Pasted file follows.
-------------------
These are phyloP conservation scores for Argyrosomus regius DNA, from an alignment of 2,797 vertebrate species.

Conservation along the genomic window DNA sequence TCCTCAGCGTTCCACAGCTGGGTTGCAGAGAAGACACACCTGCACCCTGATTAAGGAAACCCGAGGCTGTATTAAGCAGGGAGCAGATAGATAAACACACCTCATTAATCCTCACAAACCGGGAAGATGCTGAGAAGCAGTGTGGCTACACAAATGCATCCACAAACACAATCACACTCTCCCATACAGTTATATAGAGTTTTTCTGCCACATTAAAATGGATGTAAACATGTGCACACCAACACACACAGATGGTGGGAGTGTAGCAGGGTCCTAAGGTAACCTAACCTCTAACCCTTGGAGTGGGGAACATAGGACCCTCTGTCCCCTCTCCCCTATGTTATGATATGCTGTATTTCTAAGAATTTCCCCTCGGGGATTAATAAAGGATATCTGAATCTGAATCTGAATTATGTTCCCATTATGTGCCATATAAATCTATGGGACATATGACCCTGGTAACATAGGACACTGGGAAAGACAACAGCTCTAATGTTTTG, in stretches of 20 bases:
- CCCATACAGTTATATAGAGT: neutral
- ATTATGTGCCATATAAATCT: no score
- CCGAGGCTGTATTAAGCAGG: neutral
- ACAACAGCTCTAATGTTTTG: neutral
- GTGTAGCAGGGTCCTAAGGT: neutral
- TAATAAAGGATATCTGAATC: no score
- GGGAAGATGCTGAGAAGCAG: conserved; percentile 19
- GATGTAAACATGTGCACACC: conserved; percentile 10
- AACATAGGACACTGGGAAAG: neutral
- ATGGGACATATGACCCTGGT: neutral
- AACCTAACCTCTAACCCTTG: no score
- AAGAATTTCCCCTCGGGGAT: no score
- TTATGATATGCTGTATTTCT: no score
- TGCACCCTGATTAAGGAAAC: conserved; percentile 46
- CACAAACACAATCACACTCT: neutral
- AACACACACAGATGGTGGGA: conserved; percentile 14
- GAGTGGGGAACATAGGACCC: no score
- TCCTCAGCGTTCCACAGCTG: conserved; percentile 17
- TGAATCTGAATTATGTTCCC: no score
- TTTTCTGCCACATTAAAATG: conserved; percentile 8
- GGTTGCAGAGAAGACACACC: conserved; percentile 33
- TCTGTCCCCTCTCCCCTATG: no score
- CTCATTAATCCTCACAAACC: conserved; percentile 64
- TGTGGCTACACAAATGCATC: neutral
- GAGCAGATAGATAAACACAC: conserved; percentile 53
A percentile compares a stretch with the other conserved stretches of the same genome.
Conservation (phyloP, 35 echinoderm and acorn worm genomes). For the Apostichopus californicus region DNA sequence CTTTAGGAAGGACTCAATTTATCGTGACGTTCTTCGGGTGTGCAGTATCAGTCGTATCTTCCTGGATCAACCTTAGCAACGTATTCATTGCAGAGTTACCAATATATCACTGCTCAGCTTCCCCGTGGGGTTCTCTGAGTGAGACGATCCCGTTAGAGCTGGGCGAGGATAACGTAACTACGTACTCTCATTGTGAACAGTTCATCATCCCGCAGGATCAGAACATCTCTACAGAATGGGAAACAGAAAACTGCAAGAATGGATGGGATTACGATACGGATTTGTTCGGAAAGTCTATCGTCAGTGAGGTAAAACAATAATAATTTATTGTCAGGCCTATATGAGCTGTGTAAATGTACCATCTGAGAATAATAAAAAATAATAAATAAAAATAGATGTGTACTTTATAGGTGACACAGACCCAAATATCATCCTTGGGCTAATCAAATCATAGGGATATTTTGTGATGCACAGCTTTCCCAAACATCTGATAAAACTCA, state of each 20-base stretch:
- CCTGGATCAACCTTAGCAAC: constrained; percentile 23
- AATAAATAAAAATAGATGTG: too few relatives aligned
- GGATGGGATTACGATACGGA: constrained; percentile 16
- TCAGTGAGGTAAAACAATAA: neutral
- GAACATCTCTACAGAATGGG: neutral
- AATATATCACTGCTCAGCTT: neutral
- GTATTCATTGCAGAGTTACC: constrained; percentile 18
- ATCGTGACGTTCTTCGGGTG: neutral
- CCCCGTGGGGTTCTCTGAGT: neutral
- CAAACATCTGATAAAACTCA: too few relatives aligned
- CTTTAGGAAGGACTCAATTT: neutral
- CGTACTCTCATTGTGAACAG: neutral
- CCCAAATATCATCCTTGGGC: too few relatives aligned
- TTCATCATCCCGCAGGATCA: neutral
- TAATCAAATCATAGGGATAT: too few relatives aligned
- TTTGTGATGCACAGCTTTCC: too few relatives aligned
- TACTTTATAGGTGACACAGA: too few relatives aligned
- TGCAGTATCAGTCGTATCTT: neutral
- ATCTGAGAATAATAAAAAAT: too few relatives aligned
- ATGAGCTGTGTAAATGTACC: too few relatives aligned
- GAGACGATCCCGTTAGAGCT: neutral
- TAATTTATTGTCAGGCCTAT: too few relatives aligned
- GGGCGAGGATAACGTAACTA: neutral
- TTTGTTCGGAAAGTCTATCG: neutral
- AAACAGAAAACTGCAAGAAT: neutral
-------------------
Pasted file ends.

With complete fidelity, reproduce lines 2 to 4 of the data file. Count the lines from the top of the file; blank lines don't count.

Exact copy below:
Conservation along the genomic window DNA sequence TCCTCAGCGTTCCACAGCTGGGTTGCAGAGAAGACACACCTGCACCCTGATTAAGGAAACCCGAGGCTGTATTAAGCAGGGAGCAGATAGATAAACACACCTCATTAATCCTCACAAACCGGGAAGATGCTGAGAAGCAGTGTGGCTACACAAATGCATCCACAAACACAATCACACTCTCCCATACAGTTATATAGAGTTTTTCTGCCACATTAAAATGGATGTAAACATGTGCACACCAACACACACAGATGGTGGGAGTGTAGCAGGGTCCTAAGGTAACCTAACCTCTAACCCTTGGAGTGGGGAACATAGGACCCTCTGTCCCCTCTCCCCTATGTTATGATATGCTGTATTTCTAAGAATTTCCCCTCGGGGATTAATAAAGGATATCTGAATCTGAATCTGAATTATGTTCCCATTATGTGCCATATAAATCTATGGGACATATGACCCTGGTAACATAGGACACTGGGAAAGACAACAGCTCTAATGTTTTG, in stretches of 20 bases:
- CCCATACAGTTATATAGAGT: neutral
- ATTATGTGCCATATAAATCT: no score